Sometimes, the devil is in the deals.
Americans shopped the winter clearance racks in January, resulting in strong sales during the month for retailers. But spending is expected to slow as the deals dry up, and as Americans begin to digest rising gas prices and a 2 percent payroll tax hike that started in January.
Noelle Perillo, 34, was certainly lured in by deals last month — she spent $100 on discounted holiday ornaments, home items and clothes for her toddler son — but she also says she may cut back going forward.
"I have what I need, and I am kind of shopped out. I'm set for now," says Perillo, a freelance public relations consultant who lives in Silver Springs, Md. "When I hear things like gas prices spiking, that's a concern."
Overall, 20 retailers reported on Thursday that revenue at stores opened at least a year — an indicator of a store's health — rose an average of 5.1 percent, according to the International Council of Shopping Centers. That's above the trade group's 3 percent estimate. It also marks the highest reading since last August when the figure was up 6 percent.
A group representing just about 13 percent of the $2.4 trillion U.S. retail industry report monthly revenue. Still, the data offers a snapshot of consumer spending, which has been heavily influenced by discounts during the economic downturn.
Retailers had already discounted heavily during the holiday season to get people to buy. January, which typically is the time when stores have clearance sales on winter merchandise to make room for spring items, caused them to slash prices even more.
But once the clearance goods disappeared last month, so did shoppers. Analysts say the absence of big discounts — coupled with the higher payroll tax and gas prices that have risen for the past 20 days — caused sales to taper off in the last week or so of the month. Such pressures also hurt consumer confidence last month, which fell to the lowest reading in 14 months, according to the Conference Board.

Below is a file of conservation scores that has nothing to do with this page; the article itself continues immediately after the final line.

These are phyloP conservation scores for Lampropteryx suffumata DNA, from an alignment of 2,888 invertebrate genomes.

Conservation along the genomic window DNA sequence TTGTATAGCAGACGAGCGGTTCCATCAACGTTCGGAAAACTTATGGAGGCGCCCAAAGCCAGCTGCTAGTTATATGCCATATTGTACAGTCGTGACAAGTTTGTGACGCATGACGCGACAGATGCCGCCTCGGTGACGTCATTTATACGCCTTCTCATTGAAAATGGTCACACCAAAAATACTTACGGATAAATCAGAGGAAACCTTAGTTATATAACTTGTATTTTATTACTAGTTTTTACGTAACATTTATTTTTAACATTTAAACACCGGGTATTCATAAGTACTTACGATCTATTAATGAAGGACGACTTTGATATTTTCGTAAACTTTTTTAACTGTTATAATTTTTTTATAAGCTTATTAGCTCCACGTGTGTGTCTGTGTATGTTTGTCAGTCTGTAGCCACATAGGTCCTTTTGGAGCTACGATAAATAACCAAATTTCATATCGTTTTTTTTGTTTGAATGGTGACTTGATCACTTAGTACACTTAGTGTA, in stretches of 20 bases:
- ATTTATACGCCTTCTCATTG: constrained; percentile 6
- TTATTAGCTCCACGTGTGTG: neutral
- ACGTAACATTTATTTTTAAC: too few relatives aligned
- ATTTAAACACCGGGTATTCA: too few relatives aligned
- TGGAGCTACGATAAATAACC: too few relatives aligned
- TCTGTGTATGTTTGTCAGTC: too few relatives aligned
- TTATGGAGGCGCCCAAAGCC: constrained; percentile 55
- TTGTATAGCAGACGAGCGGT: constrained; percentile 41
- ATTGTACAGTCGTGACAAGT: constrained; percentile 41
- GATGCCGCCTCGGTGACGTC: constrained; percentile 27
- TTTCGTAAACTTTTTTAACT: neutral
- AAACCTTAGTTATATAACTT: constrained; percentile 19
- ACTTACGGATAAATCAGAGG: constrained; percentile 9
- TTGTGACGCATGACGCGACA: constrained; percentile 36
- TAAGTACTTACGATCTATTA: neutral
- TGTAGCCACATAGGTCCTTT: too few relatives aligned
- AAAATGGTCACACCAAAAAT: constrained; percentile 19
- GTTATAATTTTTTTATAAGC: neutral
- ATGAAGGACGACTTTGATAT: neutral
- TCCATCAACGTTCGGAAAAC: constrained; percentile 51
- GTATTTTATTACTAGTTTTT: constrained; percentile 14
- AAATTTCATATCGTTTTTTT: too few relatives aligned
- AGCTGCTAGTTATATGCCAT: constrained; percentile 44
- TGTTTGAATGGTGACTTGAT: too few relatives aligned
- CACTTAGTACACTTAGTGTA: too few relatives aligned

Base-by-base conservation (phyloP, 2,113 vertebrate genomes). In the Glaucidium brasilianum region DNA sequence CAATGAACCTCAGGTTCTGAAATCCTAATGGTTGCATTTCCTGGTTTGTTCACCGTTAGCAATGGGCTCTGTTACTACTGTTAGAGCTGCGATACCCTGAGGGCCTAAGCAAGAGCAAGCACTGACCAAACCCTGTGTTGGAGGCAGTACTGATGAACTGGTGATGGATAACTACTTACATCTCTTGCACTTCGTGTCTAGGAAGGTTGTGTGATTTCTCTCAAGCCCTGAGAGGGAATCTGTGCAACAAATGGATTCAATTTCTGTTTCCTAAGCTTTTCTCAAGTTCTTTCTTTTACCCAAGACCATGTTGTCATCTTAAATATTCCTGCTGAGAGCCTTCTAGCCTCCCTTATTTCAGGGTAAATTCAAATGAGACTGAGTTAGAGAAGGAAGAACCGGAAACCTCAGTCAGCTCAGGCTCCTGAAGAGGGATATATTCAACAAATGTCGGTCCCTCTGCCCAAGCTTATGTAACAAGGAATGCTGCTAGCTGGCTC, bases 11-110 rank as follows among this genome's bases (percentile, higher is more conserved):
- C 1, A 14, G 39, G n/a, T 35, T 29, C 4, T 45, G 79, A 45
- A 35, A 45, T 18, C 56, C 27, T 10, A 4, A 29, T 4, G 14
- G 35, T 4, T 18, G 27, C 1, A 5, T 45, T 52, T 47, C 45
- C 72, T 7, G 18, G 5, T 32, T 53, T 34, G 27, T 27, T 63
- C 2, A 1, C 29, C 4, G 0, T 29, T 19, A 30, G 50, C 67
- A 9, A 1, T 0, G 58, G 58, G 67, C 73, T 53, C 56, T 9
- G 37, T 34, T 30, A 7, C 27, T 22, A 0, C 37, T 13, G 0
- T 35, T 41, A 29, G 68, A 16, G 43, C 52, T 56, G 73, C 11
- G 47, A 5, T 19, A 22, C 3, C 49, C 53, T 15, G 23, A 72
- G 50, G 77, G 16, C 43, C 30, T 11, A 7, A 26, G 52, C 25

Cato Corp., which sells moderately-priced women's and girls' clothing, said sales worsened throughout the month because of delays in shoppers' tax refunds and the hit to their income from higher payroll taxes. As a result, the company, which runs about 1,300 stores in the U.S., said revenue dropped 12 percent in January.
"Sales at the beginning of the month were in line with our year-to-date-trend," John Cato, Cato's CEO, said in a statement. "However sales at the end of the month were significantly worse than trend. We think this was primarily due to the timing of tax refunds and the effect of higher payroll taxes."
Overall, January was good for most retailers, though.
Macy's, which runs Bloomingdale's and Macy's stores, said revenue rose 11.7 percent in January, nearly doubling the 6.4 percent increase analysts polled by Thomson Reuters had expected. And the retailer raised its fourth-quarter adjusted earnings forecast due to its strong performance in January.
Gap Inc., the owner of the Gap, Old Navy and Banana Republic chains that has struggled to regain its relevance, said its January revenue rose 8 percent on strength in its North American stores. That's above the increase of 4 percent Wall Street expected.
Meanwhile, Target Corp., a discounter that sells everything from clothes to home goods to groceries, reported a solid 3.1 percent increase in revenue, helped by strong sales of clearance items. That beat the 1.7 percent estimate from Wall Street.
Despite the strong showing, Gregg Steinhafel, Target's CEO, said its customers "continue to shop with discipline in the face of a slow economic recovery and new pressures, including recent payroll tax increases."
As a result, Steinhafel said Target remains "focused on providing unbeatable value combined with a superior guest experience in both our stores and digital channels."
Going forward, analysts say that retailers may have a tough time luring in shoppers.
"Consumers were shopping and hunting for those clearance items," said Michael Niemira, chief economist at the ICSC, the trade group. "Despite the strong reading, January may be one of the highest points of the year."